The first Marvel/DC crossover was the Wizard of Oz. The second was Superman vs. Spider-Man. I wasn't there for those. They were one-shot deals. I don't know why the companies didn't continue doing them. The fact that the entire industry was in steep decline moght have had something to do with it. Management changes might also have been part of it. I don't know. Anybody out there have the scoop?

You are correct, Teen Titans was selected later -- after Marv and George created it. : ) Obviously, Jenette and I didn't discuss it at that lunch, but I knew it was one of the first three and that stuck in my head. Now I wonder what DC group besides JLA we did discuss. LSH? I think I'd remember that. What else was around then?

jimshooter said...

Aha! czeskleba to the rescue! I remembered correctly that TT was among the first, but not that it wasn't originally planned that way. Sorry. Thanks.

stephen said...

czeskleba - I do agree that it is sad that Dave Cockrum didn't get to do LSH/X-Men, but the gorgeous Simonson and Austin art job on the X-Men/Teen Titans book definitely helped make up for it.

Brunomac said...

I like the Parasite character (since his appearance in the 90's Superman Animated series), but I am totally scratching my head as to why he was chosen to team up with Doom. Brainiac or any number of smarty pants Superman villains would seem like a more apt choice. Any tidbits about the reasons for choosing Parasite to represent the Rogues Gallery?

czeskleba said...

I'll bet the selection of the Parasite was a sentimental choice, since Jim created the character back in the 60's.

uncannyderek.com said...

That's interesting that Marvel published "Superman and Spider-Man" with "Superman" being the first name.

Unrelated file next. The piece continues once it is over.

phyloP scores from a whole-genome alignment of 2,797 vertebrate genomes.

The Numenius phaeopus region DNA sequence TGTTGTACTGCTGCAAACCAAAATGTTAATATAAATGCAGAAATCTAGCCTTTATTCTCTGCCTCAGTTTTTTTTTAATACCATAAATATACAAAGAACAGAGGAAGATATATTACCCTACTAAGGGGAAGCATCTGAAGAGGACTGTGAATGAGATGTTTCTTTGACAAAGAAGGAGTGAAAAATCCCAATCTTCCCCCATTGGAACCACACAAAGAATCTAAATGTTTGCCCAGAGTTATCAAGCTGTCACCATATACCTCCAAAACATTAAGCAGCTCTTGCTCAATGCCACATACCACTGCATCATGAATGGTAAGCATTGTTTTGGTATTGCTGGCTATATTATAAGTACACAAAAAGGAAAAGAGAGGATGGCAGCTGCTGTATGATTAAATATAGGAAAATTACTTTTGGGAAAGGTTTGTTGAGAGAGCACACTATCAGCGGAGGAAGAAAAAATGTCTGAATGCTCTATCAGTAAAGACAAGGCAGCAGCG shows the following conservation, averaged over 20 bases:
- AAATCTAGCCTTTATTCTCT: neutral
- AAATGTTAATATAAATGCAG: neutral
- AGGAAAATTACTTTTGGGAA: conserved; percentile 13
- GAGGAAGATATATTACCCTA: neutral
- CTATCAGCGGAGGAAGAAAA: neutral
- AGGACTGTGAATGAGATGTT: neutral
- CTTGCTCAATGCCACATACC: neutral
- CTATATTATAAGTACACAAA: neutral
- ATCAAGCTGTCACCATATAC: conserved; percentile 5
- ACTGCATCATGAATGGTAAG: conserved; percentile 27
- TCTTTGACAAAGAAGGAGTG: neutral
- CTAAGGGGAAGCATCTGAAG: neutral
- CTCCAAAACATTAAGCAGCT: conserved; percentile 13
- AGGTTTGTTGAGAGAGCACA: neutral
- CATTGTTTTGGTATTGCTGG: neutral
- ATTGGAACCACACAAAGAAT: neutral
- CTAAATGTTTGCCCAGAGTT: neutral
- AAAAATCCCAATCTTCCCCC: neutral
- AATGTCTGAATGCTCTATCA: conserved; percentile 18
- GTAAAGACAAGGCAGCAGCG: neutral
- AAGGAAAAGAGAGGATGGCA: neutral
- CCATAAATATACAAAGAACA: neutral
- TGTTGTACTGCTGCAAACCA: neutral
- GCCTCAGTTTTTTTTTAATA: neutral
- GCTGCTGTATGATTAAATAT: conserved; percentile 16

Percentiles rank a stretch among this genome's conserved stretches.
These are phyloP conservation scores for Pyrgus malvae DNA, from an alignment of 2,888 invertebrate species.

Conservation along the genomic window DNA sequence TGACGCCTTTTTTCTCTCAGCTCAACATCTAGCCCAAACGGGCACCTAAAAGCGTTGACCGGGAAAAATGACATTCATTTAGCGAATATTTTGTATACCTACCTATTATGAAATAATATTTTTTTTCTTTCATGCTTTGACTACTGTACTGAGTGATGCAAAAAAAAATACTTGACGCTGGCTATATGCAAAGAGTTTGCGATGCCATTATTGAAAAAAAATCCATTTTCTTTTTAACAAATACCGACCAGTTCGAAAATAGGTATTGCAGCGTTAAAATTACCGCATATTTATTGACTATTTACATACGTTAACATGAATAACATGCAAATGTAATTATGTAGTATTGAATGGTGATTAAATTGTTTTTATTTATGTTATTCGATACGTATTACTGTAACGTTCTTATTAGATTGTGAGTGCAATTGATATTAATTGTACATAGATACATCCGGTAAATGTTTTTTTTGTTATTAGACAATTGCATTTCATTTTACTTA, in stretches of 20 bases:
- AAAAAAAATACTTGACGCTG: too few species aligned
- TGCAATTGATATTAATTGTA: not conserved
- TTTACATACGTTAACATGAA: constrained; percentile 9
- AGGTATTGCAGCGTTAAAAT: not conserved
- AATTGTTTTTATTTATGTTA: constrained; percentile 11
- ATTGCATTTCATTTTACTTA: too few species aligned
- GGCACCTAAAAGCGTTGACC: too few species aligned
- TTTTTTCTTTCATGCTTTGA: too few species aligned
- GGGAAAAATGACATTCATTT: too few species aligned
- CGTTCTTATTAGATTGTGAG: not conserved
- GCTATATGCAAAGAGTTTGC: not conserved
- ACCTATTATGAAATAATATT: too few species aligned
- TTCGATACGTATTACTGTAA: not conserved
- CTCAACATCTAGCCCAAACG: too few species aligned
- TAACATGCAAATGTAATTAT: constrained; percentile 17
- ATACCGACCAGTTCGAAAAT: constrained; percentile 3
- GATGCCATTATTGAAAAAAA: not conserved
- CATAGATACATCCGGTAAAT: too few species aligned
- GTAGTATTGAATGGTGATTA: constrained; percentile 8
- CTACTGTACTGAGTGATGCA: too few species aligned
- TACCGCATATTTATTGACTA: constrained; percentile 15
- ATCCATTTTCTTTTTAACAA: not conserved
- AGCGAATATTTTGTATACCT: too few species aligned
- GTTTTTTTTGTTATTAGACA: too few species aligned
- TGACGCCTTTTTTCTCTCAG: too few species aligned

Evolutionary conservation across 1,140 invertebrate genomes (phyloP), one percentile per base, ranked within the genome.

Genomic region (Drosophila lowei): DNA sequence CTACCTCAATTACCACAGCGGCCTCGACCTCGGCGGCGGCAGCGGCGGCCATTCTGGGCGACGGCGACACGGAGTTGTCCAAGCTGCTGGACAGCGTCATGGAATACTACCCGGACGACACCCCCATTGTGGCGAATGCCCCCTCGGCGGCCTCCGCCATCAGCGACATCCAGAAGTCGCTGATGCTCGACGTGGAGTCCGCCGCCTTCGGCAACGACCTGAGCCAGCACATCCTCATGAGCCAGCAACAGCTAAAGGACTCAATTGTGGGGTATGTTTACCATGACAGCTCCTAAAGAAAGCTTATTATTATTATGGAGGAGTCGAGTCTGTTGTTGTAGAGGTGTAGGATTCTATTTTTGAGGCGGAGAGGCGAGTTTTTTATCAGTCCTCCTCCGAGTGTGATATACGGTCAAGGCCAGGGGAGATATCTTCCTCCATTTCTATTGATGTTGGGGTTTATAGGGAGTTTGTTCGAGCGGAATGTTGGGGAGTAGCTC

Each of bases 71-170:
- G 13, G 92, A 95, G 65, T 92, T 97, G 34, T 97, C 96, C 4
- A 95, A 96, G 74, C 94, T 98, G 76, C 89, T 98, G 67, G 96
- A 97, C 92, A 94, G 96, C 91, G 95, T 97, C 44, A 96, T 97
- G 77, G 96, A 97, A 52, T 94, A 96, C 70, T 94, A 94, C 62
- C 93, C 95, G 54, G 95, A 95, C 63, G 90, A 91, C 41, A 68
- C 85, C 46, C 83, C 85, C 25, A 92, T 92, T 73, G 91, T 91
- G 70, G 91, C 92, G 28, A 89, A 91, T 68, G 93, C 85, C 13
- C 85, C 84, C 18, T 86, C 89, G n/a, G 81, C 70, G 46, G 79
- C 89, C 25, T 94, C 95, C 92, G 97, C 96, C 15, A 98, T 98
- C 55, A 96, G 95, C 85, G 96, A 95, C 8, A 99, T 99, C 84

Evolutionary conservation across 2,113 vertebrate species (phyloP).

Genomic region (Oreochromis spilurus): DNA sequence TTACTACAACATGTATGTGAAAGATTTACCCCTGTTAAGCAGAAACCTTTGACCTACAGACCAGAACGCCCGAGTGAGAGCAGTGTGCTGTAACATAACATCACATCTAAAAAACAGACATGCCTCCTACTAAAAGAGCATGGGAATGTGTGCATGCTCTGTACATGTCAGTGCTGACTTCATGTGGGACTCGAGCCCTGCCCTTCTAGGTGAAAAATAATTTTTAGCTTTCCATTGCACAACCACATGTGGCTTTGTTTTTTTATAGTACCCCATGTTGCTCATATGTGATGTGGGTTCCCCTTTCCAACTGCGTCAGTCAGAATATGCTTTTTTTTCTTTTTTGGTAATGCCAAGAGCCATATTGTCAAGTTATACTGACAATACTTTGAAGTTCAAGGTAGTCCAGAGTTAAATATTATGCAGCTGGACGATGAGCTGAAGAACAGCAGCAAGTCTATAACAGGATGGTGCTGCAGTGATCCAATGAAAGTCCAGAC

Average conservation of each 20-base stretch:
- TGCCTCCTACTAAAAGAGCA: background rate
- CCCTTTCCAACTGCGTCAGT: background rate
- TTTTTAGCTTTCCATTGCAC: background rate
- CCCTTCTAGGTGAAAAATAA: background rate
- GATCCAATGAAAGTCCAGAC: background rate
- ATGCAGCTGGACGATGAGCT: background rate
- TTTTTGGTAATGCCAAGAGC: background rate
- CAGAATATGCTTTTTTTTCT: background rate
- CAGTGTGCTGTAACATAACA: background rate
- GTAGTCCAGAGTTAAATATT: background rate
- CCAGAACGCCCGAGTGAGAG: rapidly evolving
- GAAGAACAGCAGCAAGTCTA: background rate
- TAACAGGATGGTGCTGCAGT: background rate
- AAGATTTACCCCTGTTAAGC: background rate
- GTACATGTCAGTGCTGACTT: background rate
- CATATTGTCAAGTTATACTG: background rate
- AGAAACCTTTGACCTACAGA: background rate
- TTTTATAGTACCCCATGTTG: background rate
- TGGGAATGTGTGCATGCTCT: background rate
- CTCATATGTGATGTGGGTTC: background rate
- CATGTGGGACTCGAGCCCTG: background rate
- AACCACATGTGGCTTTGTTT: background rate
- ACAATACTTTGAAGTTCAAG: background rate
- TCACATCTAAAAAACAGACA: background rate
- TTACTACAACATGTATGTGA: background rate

I just remember in the mid-90's, (since I'm still a relatively young lad in the comic-world) when "DC vs. Marvel" came out, DC published it and made THEIR name first because, well, they published it.

But maybe I'm mistaken about why it was done that way. (Help?)

However, I would love to know why Marvel would have decided "Superman" was first over Spider-Man. Did Superman have better sales than Spider-Man at the time? Did Marvel want to give DC a break? Did you learn any interesting tidbits about DC's sales when launching the title? I cannot forget to mention that in the cover shown above, it is "DC" THEN "Marvel" presents. How did it work out for Marvel to have the second name listed?

And as always, thank you for this incredible look into the comic world. I'm absolutely loving it and am greatly awed by your stories.

jimshooter said...

Superman certainly had a higher Q-score than Spider-Man, meaning that more people in general were familiar with Superman. Amazing Spider-Man, however, was outselling Superman better than two to one. The main reasons Superman's name came first is because I thought "Superman and Spider-Man" had a better ring to it and out of respect to the first comics super hero. The DC/Marvel listing paralleled the character logos.

We knew DC's sales pretty well. Sources at World Color Press gave us their print orders and draws (numbers of copies printed for newsstand distribution), the ID Wholesalers gave us their sales reports (newsstand sell-throughs) as well as our own and direct sales numbers were easily accessible.

gn6196 said...

This book was the best crossover of all of them. Loved the Shooter dialogue and the Buscema art.

kintounkal said...

While reading DC's October 2011 solicitations, I was pleased to see Jim's last DC story prior to Marvel Treasury Edition #28 will be reprinted next year on March 21st. Legion of Super-Heroes Archives Vol. 13 HC will collect Superboy and the Legion of Super-Heroes #224-233. So the first story included is "When Stargrave Strikes" which went on sale November 15, 1976. It's nice to know Jim's complete Legion run will finally be available in hardcover format.

uncannyderek.com said...

Thank you for the response, Jim! Who knew that sales information was that accessible? (I suppose you did.)

Chris said...

I was really partial to X-Men and Teen Titans. My mom bought that for me for my birthday and it was the great work of Walt Simonson and Terry Austin that just made me gush. And it was that singular work that got me into the industry. And when I finally met Walt, and he called me "son", it was the greatest day if my comic artist life. That and it was just a doggone great book!

Chris said...

Big UPS for Jim starting it all!!!